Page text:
Curves that serve
The modern ball's workability is not a problem for Woods.
Early last week players took a look at Southern Hills CC, where most holes featured some form of dogleg, and concluded that simply bashing the ball as far as possible wasn't going to work. The ability to work the ball would be rewarded.
"[Southern Hills] certainly does have some movement to it," said Tiger Woods. "You have to shape the golf ball both ways, [but] this week you'll probably be shaping it with less club."
Added Scott Verplank: "It's definitely a ball-striker's golf course [and favors] a guy who can curve it. If you can curve it both ways off the tee, you can play it aggressively."
But wait a minute. Hasn't part of the argument of those claiming the modern ball is the ruination of the game been that shotmaking has been lost because you can't shape the ball because of its lower spin rate? What Woods, Verplank and others said seemed to indicate that isn't the case.
"You can work it," said Jim Furyk. "I have no problem maneuvering it both ways, and that lets me hit a lot of different shots into the holes here." So what gives?
What gives is this: Although the modern ball spins considerably less, especially at tour-player swing speeds, the best players in the game are still skilled enough to work the ball the way they want when the situation calls for it. According to Dean Snell, senior director of R&D for TaylorMade, spin rates of today's multilayer balls are like those of two-piece distance balls of the past, making it harder for the ball to move. "The players can still draw or fade the ball," said Snell. "Just not as much as they used to."
Using the parameters set for ball testing by the USGA, Snell said a wound ball such as the Titleist Tour Balata would spin at 4,000 revolutions per minute. Compare that to the Titleist Pro V1x or TaylorMade's TP Red or TP Black balls at 2,700 rpm (the equivalent of a Pinnacle Gold ball or Maxfli Noodle) and you see a reduction in spin rate off a driver of almost one-third.
Add in Tulsa's searing heat, which Phil Mickelson said makes the ball actually go straighter (a point confirmed by several golf ball R&D types), and it would appear shaping shots should be almost impossible. But there was plenty of evidence to the contrary last week as players routinely moved the ball left and right.
"It was a bit of a different game," said Retief Goosen, who won the U.S. Open at Southern Hills in 2001. "It's not easy to hit the fairway with any club off the tee. So it's really how you feel about your game, how aggressive you want to get. But there's no doubt that working the ball is needed on a number of holes." Still while last week may have proved shotmaking is not dead, Snell provided one tidbit that shows the bomb-and-gouge style is alive and well.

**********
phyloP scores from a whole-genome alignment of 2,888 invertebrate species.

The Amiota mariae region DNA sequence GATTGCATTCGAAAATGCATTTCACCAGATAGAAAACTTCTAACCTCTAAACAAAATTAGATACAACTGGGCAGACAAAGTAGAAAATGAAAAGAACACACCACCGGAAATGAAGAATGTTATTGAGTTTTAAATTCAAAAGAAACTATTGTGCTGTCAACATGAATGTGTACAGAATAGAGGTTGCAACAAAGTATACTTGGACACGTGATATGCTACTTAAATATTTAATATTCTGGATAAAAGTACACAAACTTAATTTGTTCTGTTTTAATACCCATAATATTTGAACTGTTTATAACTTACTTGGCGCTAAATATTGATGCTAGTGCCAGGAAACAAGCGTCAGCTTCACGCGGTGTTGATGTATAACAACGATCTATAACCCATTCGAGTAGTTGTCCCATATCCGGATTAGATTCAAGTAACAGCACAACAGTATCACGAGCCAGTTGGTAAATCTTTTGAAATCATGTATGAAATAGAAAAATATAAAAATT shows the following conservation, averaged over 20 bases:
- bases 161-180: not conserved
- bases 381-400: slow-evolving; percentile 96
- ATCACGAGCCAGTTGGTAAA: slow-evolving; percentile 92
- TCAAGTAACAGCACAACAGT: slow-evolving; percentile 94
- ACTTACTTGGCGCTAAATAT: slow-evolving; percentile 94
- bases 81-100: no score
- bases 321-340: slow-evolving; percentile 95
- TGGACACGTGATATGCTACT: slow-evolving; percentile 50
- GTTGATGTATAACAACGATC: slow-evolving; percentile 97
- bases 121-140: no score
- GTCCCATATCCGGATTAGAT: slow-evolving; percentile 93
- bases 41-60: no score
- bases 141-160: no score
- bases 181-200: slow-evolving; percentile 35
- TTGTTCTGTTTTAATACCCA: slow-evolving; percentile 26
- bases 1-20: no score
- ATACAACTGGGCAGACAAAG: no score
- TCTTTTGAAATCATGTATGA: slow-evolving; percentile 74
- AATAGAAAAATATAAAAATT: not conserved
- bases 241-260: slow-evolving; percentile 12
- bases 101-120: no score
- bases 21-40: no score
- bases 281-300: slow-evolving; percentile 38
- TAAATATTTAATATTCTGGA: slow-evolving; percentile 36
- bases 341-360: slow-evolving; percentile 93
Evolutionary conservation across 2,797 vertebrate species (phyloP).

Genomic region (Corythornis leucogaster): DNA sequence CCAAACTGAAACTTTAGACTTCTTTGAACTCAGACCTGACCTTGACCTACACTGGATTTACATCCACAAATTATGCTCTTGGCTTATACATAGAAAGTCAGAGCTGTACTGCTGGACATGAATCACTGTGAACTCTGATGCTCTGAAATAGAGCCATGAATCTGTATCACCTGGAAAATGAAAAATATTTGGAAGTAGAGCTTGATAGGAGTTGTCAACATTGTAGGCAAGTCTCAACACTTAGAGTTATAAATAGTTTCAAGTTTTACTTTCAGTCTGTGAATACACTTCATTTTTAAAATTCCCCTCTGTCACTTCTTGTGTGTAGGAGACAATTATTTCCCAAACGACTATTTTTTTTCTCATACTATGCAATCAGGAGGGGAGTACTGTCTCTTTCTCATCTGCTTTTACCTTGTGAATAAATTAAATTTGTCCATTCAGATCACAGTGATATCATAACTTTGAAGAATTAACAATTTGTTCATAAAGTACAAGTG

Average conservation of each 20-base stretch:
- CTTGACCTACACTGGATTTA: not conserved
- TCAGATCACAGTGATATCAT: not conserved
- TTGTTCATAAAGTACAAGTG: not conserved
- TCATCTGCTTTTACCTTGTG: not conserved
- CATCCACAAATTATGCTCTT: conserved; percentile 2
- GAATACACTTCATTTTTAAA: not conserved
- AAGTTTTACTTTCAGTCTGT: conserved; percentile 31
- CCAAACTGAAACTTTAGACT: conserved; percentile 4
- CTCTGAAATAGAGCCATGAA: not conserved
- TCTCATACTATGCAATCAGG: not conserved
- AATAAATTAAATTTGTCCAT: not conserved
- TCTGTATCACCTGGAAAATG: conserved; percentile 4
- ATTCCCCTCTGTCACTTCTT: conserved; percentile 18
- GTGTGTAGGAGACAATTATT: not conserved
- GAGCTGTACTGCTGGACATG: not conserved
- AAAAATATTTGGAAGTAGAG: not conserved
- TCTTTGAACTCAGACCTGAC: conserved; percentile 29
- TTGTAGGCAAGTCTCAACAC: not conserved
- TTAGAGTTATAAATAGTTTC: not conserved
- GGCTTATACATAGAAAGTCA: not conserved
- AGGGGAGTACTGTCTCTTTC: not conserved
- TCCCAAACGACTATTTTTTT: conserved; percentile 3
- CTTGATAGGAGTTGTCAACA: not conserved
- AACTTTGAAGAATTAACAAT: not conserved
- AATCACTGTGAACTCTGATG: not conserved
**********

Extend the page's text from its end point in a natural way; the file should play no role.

"Check the driving accuracy stats," said Snell. "Even though the balls go straighter due to lower backspin, most of the top players were about 20 percent more accurate when using the higher-spinning wound balls." A quick check of the accuracy stats of Woods, Furyk, Mickelson and Vijay Singh shows that indeed their average accuracy has dipped 15 percent from 1999 to today.
But last week, for one week, it was just like old times. And it was kind of fun to watch. While some may argue that is why the ball needs to be changed, it might just be that we need more venues such as Southern Hills.
THE BAG ROOM
Equipment scoop from the tours
John Daly may have been spending time in the casino instead of practicing, but the TaylorMade techs were busy building him a new SuperQuad driver that was cut down an inch (from 45 to 44 inches) to increase Daly's control off the tee. The 10.5-degree driver also was bent to 7 degrees to reduce the loft and open the face, minimizing chances of a hook. Daly had the weights set with 20 grams on the toe and only six on the heel for the same reason. ... Stuart Appleby and Anthony Kim both changed to Zen putters last week. Appleby used a ZA2 model with an s-bend hosel and had the company use a heavier bead blast on it to reduce glare. Kim, meanwhile, putted with a ZZ2 model with a Plumber's neck hosel. ... Thomas Björn (pictured) played with a prototype of Callaway's latest fairway wood built on the Fusion technology platform. The club also featured a reconfigured sole plate (inset) designed to increase playability from a number of turf conditions. ... Score one for metal spikes. Zach Johnson put 5 millimeter metal spikes in his shoes to get better traction. "I don't have a whole lot of foundation down on the lower part of my body so I feel like I need all the traction I can get when I'm swinging," said Johnson. ... Nickent built Jeff Quinney a set of prototype 4DX CB irons, but he did not put the clubs in play.